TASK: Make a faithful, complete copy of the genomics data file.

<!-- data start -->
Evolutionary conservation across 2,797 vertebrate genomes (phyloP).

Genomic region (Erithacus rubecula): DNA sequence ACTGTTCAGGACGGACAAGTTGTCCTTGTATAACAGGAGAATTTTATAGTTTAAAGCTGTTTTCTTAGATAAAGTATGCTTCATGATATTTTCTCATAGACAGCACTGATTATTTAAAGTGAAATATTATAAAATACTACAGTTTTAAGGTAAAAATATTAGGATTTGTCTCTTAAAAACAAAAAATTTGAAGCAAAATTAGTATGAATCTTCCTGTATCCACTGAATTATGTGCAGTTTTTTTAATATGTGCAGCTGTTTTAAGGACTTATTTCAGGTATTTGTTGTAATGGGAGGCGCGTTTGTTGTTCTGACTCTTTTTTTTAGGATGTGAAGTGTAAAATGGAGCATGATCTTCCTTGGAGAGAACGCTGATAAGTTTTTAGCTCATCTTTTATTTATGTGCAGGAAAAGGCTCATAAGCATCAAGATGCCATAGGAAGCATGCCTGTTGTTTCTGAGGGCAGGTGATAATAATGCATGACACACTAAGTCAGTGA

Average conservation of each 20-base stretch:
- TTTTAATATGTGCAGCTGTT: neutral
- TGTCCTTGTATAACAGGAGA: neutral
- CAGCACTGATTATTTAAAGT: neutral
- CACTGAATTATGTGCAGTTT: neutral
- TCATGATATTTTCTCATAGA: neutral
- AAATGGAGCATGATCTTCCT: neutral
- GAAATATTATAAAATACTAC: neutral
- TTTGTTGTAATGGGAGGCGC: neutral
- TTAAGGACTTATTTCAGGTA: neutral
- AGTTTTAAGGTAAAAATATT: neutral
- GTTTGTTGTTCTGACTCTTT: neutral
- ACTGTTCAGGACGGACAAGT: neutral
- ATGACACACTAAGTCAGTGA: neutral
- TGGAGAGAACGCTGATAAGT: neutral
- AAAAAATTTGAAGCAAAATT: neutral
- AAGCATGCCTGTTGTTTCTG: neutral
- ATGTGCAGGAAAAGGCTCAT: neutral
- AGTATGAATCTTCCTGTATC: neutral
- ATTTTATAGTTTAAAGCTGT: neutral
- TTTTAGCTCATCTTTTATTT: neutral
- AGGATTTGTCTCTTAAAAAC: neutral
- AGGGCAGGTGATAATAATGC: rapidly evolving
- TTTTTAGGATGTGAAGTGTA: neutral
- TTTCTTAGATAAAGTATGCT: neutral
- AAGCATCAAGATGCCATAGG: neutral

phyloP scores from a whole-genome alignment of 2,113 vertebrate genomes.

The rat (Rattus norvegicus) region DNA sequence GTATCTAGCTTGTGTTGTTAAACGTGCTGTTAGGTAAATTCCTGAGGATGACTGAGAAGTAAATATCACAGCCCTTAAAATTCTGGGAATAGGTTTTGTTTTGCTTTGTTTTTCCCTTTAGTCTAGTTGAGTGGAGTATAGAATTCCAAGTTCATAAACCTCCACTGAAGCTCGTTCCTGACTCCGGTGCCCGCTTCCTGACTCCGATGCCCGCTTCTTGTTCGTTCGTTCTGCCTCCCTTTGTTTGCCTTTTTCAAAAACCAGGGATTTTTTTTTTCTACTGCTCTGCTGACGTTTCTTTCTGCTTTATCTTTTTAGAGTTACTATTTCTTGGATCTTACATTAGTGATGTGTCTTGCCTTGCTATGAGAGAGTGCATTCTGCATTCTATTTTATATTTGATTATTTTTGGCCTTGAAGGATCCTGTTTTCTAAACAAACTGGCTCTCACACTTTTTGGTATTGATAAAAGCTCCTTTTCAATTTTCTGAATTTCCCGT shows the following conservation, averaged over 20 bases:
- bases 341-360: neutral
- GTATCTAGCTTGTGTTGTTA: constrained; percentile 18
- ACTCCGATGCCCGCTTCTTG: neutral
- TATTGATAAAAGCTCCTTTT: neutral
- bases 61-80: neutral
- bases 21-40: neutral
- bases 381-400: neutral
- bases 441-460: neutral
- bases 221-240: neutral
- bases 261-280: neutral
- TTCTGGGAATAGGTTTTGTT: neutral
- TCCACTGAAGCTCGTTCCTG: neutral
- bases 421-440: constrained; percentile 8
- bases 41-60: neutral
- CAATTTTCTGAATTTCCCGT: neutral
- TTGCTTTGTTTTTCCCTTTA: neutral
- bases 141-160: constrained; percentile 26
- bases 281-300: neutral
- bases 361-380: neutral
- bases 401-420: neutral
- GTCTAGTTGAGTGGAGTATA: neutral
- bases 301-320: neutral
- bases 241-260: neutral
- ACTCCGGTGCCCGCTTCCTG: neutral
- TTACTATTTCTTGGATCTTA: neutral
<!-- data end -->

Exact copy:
Evolutionary conservation across 2,797 vertebrate genomes (phyloP).

Genomic region (Erithacus rubecula): DNA sequence ACTGTTCAGGACGGACAAGTTGTCCTTGTATAACAGGAGAATTTTATAGTTTAAAGCTGTTTTCTTAGATAAAGTATGCTTCATGATATTTTCTCATAGACAGCACTGATTATTTAAAGTGAAATATTATAAAATACTACAGTTTTAAGGTAAAAATATTAGGATTTGTCTCTTAAAAACAAAAAATTTGAAGCAAAATTAGTATGAATCTTCCTGTATCCACTGAATTATGTGCAGTTTTTTTAATATGTGCAGCTGTTTTAAGGACTTATTTCAGGTATTTGTTGTAATGGGAGGCGCGTTTGTTGTTCTGACTCTTTTTTTTAGGATGTGAAGTGTAAAATGGAGCATGATCTTCCTTGGAGAGAACGCTGATAAGTTTTTAGCTCATCTTTTATTTATGTGCAGGAAAAGGCTCATAAGCATCAAGATGCCATAGGAAGCATGCCTGTTGTTTCTGAGGGCAGGTGATAATAATGCATGACACACTAAGTCAGTGA

Average conservation of each 20-base stretch:
- TTTTAATATGTGCAGCTGTT: neutral
- TGTCCTTGTATAACAGGAGA: neutral
- CAGCACTGATTATTTAAAGT: neutral
- CACTGAATTATGTGCAGTTT: neutral
- TCATGATATTTTCTCATAGA: neutral
- AAATGGAGCATGATCTTCCT: neutral
- GAAATATTATAAAATACTAC: neutral
- TTTGTTGTAATGGGAGGCGC: neutral
- TTAAGGACTTATTTCAGGTA: neutral
- AGTTTTAAGGTAAAAATATT: neutral
- GTTTGTTGTTCTGACTCTTT: neutral
- ACTGTTCAGGACGGACAAGT: neutral
- ATGACACACTAAGTCAGTGA: neutral
- TGGAGAGAACGCTGATAAGT: neutral
- AAAAAATTTGAAGCAAAATT: neutral
- AAGCATGCCTGTTGTTTCTG: neutral
- ATGTGCAGGAAAAGGCTCAT: neutral
- AGTATGAATCTTCCTGTATC: neutral
- ATTTTATAGTTTAAAGCTGT: neutral
- TTTTAGCTCATCTTTTATTT: neutral
- AGGATTTGTCTCTTAAAAAC: neutral
- AGGGCAGGTGATAATAATGC: rapidly evolving
- TTTTTAGGATGTGAAGTGTA: neutral
- TTTCTTAGATAAAGTATGCT: neutral
- AAGCATCAAGATGCCATAGG: neutral

phyloP scores from a whole-genome alignment of 2,113 vertebrate genomes.

The rat (Rattus norvegicus) region DNA sequence GTATCTAGCTTGTGTTGTTAAACGTGCTGTTAGGTAAATTCCTGAGGATGACTGAGAAGTAAATATCACAGCCCTTAAAATTCTGGGAATAGGTTTTGTTTTGCTTTGTTTTTCCCTTTAGTCTAGTTGAGTGGAGTATAGAATTCCAAGTTCATAAACCTCCACTGAAGCTCGTTCCTGACTCCGGTGCCCGCTTCCTGACTCCGATGCCCGCTTCTTGTTCGTTCGTTCTGCCTCCCTTTGTTTGCCTTTTTCAAAAACCAGGGATTTTTTTTTTCTACTGCTCTGCTGACGTTTCTTTCTGCTTTATCTTTTTAGAGTTACTATTTCTTGGATCTTACATTAGTGATGTGTCTTGCCTTGCTATGAGAGAGTGCATTCTGCATTCTATTTTATATTTGATTATTTTTGGCCTTGAAGGATCCTGTTTTCTAAACAAACTGGCTCTCACACTTTTTGGTATTGATAAAAGCTCCTTTTCAATTTTCTGAATTTCCCGT shows the following conservation, averaged over 20 bases:
- bases 341-360: neutral
- GTATCTAGCTTGTGTTGTTA: constrained; percentile 18
- ACTCCGATGCCCGCTTCTTG: neutral
- TATTGATAAAAGCTCCTTTT: neutral
- bases 61-80: neutral
- bases 21-40: neutral
- bases 381-400: neutral
- bases 441-460: neutral
- bases 221-240: neutral
- bases 261-280: neutral
- TTCTGGGAATAGGTTTTGTT: neutral
- TCCACTGAAGCTCGTTCCTG: neutral
- bases 421-440: constrained; percentile 8
- bases 41-60: neutral
- CAATTTTCTGAATTTCCCGT: neutral
- TTGCTTTGTTTTTCCCTTTA: neutral
- bases 141-160: constrained; percentile 26
- bases 281-300: neutral
- bases 361-380: neutral
- bases 401-420: neutral
- GTCTAGTTGAGTGGAGTATA: neutral
- bases 301-320: neutral
- bases 241-260: neutral
- ACTCCGGTGCCCGCTTCCTG: neutral
- TTACTATTTCTTGGATCTTA: neutral